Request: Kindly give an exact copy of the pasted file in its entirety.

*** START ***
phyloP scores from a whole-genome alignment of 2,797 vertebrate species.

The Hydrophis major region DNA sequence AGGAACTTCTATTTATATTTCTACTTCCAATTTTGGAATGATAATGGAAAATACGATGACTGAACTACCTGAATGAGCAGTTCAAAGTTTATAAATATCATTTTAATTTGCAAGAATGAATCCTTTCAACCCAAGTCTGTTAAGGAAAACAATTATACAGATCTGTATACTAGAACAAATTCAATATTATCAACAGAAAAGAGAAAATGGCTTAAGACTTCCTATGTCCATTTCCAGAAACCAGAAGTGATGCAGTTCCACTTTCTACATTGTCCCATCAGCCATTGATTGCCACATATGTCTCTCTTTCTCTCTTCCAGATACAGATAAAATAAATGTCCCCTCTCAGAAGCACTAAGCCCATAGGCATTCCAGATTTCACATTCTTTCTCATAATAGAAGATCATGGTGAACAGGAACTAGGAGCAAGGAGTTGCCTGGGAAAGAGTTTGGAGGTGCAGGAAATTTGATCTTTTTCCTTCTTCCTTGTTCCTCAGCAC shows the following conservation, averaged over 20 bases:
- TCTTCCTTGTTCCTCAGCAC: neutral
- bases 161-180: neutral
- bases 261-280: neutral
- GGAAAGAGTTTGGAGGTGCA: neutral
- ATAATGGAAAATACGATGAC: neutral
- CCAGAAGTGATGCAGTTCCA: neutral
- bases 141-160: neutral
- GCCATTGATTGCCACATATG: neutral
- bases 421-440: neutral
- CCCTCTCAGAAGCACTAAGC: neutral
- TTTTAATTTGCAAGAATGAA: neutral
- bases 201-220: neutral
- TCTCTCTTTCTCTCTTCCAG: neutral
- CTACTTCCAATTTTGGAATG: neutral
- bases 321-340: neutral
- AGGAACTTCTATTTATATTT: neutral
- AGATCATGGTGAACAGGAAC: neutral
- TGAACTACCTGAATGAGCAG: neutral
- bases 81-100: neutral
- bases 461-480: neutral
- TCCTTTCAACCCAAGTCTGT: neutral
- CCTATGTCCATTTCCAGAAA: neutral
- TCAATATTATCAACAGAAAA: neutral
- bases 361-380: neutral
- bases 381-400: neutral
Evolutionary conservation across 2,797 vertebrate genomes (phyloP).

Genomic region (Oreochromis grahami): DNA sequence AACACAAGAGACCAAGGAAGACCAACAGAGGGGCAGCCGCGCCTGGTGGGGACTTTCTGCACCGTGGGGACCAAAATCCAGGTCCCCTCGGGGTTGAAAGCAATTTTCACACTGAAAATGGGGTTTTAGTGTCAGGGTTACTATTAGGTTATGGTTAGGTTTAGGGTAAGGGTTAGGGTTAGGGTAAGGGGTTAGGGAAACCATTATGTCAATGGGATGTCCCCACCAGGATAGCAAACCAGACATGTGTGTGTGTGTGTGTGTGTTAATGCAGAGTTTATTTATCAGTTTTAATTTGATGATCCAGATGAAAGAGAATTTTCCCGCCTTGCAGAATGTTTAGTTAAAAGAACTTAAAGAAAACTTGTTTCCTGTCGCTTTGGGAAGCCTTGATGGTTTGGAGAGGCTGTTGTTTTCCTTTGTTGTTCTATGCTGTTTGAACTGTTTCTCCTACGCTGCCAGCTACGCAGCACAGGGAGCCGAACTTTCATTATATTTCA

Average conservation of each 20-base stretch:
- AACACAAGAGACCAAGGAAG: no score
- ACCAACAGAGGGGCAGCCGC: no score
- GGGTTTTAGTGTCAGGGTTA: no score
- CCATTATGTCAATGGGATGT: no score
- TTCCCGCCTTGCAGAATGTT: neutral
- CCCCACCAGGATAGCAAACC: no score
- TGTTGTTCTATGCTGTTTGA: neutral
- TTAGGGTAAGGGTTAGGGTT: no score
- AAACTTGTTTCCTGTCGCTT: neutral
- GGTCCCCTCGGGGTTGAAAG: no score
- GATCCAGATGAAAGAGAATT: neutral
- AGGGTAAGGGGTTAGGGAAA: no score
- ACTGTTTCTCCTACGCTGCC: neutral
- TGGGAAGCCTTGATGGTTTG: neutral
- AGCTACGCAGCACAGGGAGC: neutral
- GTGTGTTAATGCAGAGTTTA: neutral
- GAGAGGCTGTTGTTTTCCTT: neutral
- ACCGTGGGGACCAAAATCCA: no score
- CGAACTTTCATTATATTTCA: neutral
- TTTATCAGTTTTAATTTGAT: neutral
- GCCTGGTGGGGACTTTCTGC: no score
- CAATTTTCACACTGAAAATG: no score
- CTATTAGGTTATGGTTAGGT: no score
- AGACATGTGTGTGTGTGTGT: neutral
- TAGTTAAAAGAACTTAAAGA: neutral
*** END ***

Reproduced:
phyloP scores from a whole-genome alignment of 2,797 vertebrate species.

The Hydrophis major region DNA sequence AGGAACTTCTATTTATATTTCTACTTCCAATTTTGGAATGATAATGGAAAATACGATGACTGAACTACCTGAATGAGCAGTTCAAAGTTTATAAATATCATTTTAATTTGCAAGAATGAATCCTTTCAACCCAAGTCTGTTAAGGAAAACAATTATACAGATCTGTATACTAGAACAAATTCAATATTATCAACAGAAAAGAGAAAATGGCTTAAGACTTCCTATGTCCATTTCCAGAAACCAGAAGTGATGCAGTTCCACTTTCTACATTGTCCCATCAGCCATTGATTGCCACATATGTCTCTCTTTCTCTCTTCCAGATACAGATAAAATAAATGTCCCCTCTCAGAAGCACTAAGCCCATAGGCATTCCAGATTTCACATTCTTTCTCATAATAGAAGATCATGGTGAACAGGAACTAGGAGCAAGGAGTTGCCTGGGAAAGAGTTTGGAGGTGCAGGAAATTTGATCTTTTTCCTTCTTCCTTGTTCCTCAGCAC shows the following conservation, averaged over 20 bases:
- TCTTCCTTGTTCCTCAGCAC: neutral
- bases 161-180: neutral
- bases 261-280: neutral
- GGAAAGAGTTTGGAGGTGCA: neutral
- ATAATGGAAAATACGATGAC: neutral
- CCAGAAGTGATGCAGTTCCA: neutral
- bases 141-160: neutral
- GCCATTGATTGCCACATATG: neutral
- bases 421-440: neutral
- CCCTCTCAGAAGCACTAAGC: neutral
- TTTTAATTTGCAAGAATGAA: neutral
- bases 201-220: neutral
- TCTCTCTTTCTCTCTTCCAG: neutral
- CTACTTCCAATTTTGGAATG: neutral
- bases 321-340: neutral
- AGGAACTTCTATTTATATTT: neutral
- AGATCATGGTGAACAGGAAC: neutral
- TGAACTACCTGAATGAGCAG: neutral
- bases 81-100: neutral
- bases 461-480: neutral
- TCCTTTCAACCCAAGTCTGT: neutral
- CCTATGTCCATTTCCAGAAA: neutral
- TCAATATTATCAACAGAAAA: neutral
- bases 361-380: neutral
- bases 381-400: neutral
Evolutionary conservation across 2,797 vertebrate genomes (phyloP).

Genomic region (Oreochromis grahami): DNA sequence AACACAAGAGACCAAGGAAGACCAACAGAGGGGCAGCCGCGCCTGGTGGGGACTTTCTGCACCGTGGGGACCAAAATCCAGGTCCCCTCGGGGTTGAAAGCAATTTTCACACTGAAAATGGGGTTTTAGTGTCAGGGTTACTATTAGGTTATGGTTAGGTTTAGGGTAAGGGTTAGGGTTAGGGTAAGGGGTTAGGGAAACCATTATGTCAATGGGATGTCCCCACCAGGATAGCAAACCAGACATGTGTGTGTGTGTGTGTGTGTTAATGCAGAGTTTATTTATCAGTTTTAATTTGATGATCCAGATGAAAGAGAATTTTCCCGCCTTGCAGAATGTTTAGTTAAAAGAACTTAAAGAAAACTTGTTTCCTGTCGCTTTGGGAAGCCTTGATGGTTTGGAGAGGCTGTTGTTTTCCTTTGTTGTTCTATGCTGTTTGAACTGTTTCTCCTACGCTGCCAGCTACGCAGCACAGGGAGCCGAACTTTCATTATATTTCA

Average conservation of each 20-base stretch:
- AACACAAGAGACCAAGGAAG: no score
- ACCAACAGAGGGGCAGCCGC: no score
- GGGTTTTAGTGTCAGGGTTA: no score
- CCATTATGTCAATGGGATGT: no score
- TTCCCGCCTTGCAGAATGTT: neutral
- CCCCACCAGGATAGCAAACC: no score
- TGTTGTTCTATGCTGTTTGA: neutral
- TTAGGGTAAGGGTTAGGGTT: no score
- AAACTTGTTTCCTGTCGCTT: neutral
- GGTCCCCTCGGGGTTGAAAG: no score
- GATCCAGATGAAAGAGAATT: neutral
- AGGGTAAGGGGTTAGGGAAA: no score
- ACTGTTTCTCCTACGCTGCC: neutral
- TGGGAAGCCTTGATGGTTTG: neutral
- AGCTACGCAGCACAGGGAGC: neutral
- GTGTGTTAATGCAGAGTTTA: neutral
- GAGAGGCTGTTGTTTTCCTT: neutral
- ACCGTGGGGACCAAAATCCA: no score
- CGAACTTTCATTATATTTCA: neutral
- TTTATCAGTTTTAATTTGAT: neutral
- GCCTGGTGGGGACTTTCTGC: no score
- CAATTTTCACACTGAAAATG: no score
- CTATTAGGTTATGGTTAGGT: no score
- AGACATGTGTGTGTGTGTGT: neutral
- TAGTTAAAAGAACTTAAAGA: neutral